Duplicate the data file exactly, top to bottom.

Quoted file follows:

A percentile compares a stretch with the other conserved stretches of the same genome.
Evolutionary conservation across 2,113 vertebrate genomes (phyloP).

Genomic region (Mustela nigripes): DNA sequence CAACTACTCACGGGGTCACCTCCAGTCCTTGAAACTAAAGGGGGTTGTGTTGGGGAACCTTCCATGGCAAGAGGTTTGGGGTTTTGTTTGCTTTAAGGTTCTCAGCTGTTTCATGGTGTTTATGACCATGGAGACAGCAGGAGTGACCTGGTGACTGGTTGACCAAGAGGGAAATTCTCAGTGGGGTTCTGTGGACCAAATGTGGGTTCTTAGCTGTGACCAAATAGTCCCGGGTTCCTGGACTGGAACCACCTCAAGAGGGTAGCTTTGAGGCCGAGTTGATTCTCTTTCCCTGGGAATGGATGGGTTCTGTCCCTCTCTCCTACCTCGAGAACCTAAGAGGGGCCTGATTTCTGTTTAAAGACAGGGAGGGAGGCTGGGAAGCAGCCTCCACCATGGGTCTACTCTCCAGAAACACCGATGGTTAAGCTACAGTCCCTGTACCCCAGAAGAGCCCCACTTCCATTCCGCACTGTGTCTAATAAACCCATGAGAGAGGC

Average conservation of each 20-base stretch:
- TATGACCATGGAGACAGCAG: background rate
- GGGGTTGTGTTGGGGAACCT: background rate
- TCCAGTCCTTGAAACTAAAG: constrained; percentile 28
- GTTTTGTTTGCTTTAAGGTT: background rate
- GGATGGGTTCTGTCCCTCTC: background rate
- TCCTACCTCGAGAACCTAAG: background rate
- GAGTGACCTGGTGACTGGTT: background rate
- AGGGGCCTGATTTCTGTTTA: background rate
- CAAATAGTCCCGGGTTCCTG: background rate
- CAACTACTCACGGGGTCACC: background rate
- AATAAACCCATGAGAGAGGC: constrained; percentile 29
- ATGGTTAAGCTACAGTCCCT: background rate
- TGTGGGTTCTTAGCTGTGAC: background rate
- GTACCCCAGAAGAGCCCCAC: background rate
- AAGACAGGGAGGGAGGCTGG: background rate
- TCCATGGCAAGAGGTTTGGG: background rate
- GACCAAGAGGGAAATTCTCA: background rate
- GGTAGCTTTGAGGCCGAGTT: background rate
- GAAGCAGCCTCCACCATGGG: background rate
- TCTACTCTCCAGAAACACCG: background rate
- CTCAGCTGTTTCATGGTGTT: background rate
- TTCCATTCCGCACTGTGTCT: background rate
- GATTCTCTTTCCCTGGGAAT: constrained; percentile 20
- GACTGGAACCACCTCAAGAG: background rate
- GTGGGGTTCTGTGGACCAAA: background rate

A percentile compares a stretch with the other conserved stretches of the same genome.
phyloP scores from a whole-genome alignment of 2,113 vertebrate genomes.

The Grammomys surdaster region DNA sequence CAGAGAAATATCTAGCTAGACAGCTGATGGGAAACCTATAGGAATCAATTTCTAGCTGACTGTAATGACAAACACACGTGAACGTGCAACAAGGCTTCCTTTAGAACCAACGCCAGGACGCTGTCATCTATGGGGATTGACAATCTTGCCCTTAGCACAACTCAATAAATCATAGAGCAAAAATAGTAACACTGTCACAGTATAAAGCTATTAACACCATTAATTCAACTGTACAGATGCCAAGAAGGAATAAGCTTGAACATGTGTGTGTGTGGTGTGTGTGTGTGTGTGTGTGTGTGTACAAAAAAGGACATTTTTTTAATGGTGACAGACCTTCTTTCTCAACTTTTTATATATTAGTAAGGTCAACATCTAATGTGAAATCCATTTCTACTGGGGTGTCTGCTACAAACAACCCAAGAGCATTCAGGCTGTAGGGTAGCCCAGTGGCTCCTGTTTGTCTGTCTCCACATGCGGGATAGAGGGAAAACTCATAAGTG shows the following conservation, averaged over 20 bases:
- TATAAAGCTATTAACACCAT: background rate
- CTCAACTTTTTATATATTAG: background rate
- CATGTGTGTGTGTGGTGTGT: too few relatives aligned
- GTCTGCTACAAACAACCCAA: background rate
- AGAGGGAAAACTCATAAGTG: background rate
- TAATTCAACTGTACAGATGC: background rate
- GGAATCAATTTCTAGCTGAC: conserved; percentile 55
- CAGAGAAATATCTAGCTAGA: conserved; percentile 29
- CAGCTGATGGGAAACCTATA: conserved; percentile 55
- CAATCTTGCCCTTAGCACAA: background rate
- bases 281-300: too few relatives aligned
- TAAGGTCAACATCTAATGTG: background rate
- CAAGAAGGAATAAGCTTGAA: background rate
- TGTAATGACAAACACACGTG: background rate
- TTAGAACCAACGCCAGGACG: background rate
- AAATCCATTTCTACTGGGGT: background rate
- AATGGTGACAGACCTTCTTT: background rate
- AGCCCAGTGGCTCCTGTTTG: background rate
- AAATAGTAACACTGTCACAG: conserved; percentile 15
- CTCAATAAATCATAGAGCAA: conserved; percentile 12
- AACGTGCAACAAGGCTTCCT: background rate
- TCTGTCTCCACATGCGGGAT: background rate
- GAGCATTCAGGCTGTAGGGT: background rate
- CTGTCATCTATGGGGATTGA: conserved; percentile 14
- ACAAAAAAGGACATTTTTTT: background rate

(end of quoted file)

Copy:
A percentile compares a stretch with the other conserved stretches of the same genome.
Evolutionary conservation across 2,113 vertebrate genomes (phyloP).

Genomic region (Mustela nigripes): DNA sequence CAACTACTCACGGGGTCACCTCCAGTCCTTGAAACTAAAGGGGGTTGTGTTGGGGAACCTTCCATGGCAAGAGGTTTGGGGTTTTGTTTGCTTTAAGGTTCTCAGCTGTTTCATGGTGTTTATGACCATGGAGACAGCAGGAGTGACCTGGTGACTGGTTGACCAAGAGGGAAATTCTCAGTGGGGTTCTGTGGACCAAATGTGGGTTCTTAGCTGTGACCAAATAGTCCCGGGTTCCTGGACTGGAACCACCTCAAGAGGGTAGCTTTGAGGCCGAGTTGATTCTCTTTCCCTGGGAATGGATGGGTTCTGTCCCTCTCTCCTACCTCGAGAACCTAAGAGGGGCCTGATTTCTGTTTAAAGACAGGGAGGGAGGCTGGGAAGCAGCCTCCACCATGGGTCTACTCTCCAGAAACACCGATGGTTAAGCTACAGTCCCTGTACCCCAGAAGAGCCCCACTTCCATTCCGCACTGTGTCTAATAAACCCATGAGAGAGGC

Average conservation of each 20-base stretch:
- TATGACCATGGAGACAGCAG: background rate
- GGGGTTGTGTTGGGGAACCT: background rate
- TCCAGTCCTTGAAACTAAAG: constrained; percentile 28
- GTTTTGTTTGCTTTAAGGTT: background rate
- GGATGGGTTCTGTCCCTCTC: background rate
- TCCTACCTCGAGAACCTAAG: background rate
- GAGTGACCTGGTGACTGGTT: background rate
- AGGGGCCTGATTTCTGTTTA: background rate
- CAAATAGTCCCGGGTTCCTG: background rate
- CAACTACTCACGGGGTCACC: background rate
- AATAAACCCATGAGAGAGGC: constrained; percentile 29
- ATGGTTAAGCTACAGTCCCT: background rate
- TGTGGGTTCTTAGCTGTGAC: background rate
- GTACCCCAGAAGAGCCCCAC: background rate
- AAGACAGGGAGGGAGGCTGG: background rate
- TCCATGGCAAGAGGTTTGGG: background rate
- GACCAAGAGGGAAATTCTCA: background rate
- GGTAGCTTTGAGGCCGAGTT: background rate
- GAAGCAGCCTCCACCATGGG: background rate
- TCTACTCTCCAGAAACACCG: background rate
- CTCAGCTGTTTCATGGTGTT: background rate
- TTCCATTCCGCACTGTGTCT: background rate
- GATTCTCTTTCCCTGGGAAT: constrained; percentile 20
- GACTGGAACCACCTCAAGAG: background rate
- GTGGGGTTCTGTGGACCAAA: background rate

A percentile compares a stretch with the other conserved stretches of the same genome.
phyloP scores from a whole-genome alignment of 2,113 vertebrate genomes.

The Grammomys surdaster region DNA sequence CAGAGAAATATCTAGCTAGACAGCTGATGGGAAACCTATAGGAATCAATTTCTAGCTGACTGTAATGACAAACACACGTGAACGTGCAACAAGGCTTCCTTTAGAACCAACGCCAGGACGCTGTCATCTATGGGGATTGACAATCTTGCCCTTAGCACAACTCAATAAATCATAGAGCAAAAATAGTAACACTGTCACAGTATAAAGCTATTAACACCATTAATTCAACTGTACAGATGCCAAGAAGGAATAAGCTTGAACATGTGTGTGTGTGGTGTGTGTGTGTGTGTGTGTGTGTGTACAAAAAAGGACATTTTTTTAATGGTGACAGACCTTCTTTCTCAACTTTTTATATATTAGTAAGGTCAACATCTAATGTGAAATCCATTTCTACTGGGGTGTCTGCTACAAACAACCCAAGAGCATTCAGGCTGTAGGGTAGCCCAGTGGCTCCTGTTTGTCTGTCTCCACATGCGGGATAGAGGGAAAACTCATAAGTG shows the following conservation, averaged over 20 bases:
- TATAAAGCTATTAACACCAT: background rate
- CTCAACTTTTTATATATTAG: background rate
- CATGTGTGTGTGTGGTGTGT: too few relatives aligned
- GTCTGCTACAAACAACCCAA: background rate
- AGAGGGAAAACTCATAAGTG: background rate
- TAATTCAACTGTACAGATGC: background rate
- GGAATCAATTTCTAGCTGAC: conserved; percentile 55
- CAGAGAAATATCTAGCTAGA: conserved; percentile 29
- CAGCTGATGGGAAACCTATA: conserved; percentile 55
- CAATCTTGCCCTTAGCACAA: background rate
- bases 281-300: too few relatives aligned
- TAAGGTCAACATCTAATGTG: background rate
- CAAGAAGGAATAAGCTTGAA: background rate
- TGTAATGACAAACACACGTG: background rate
- TTAGAACCAACGCCAGGACG: background rate
- AAATCCATTTCTACTGGGGT: background rate
- AATGGTGACAGACCTTCTTT: background rate
- AGCCCAGTGGCTCCTGTTTG: background rate
- AAATAGTAACACTGTCACAG: conserved; percentile 15
- CTCAATAAATCATAGAGCAA: conserved; percentile 12
- AACGTGCAACAAGGCTTCCT: background rate
- TCTGTCTCCACATGCGGGAT: background rate
- GAGCATTCAGGCTGTAGGGT: background rate
- CTGTCATCTATGGGGATTGA: conserved; percentile 14
- ACAAAAAAGGACATTTTTTT: background rate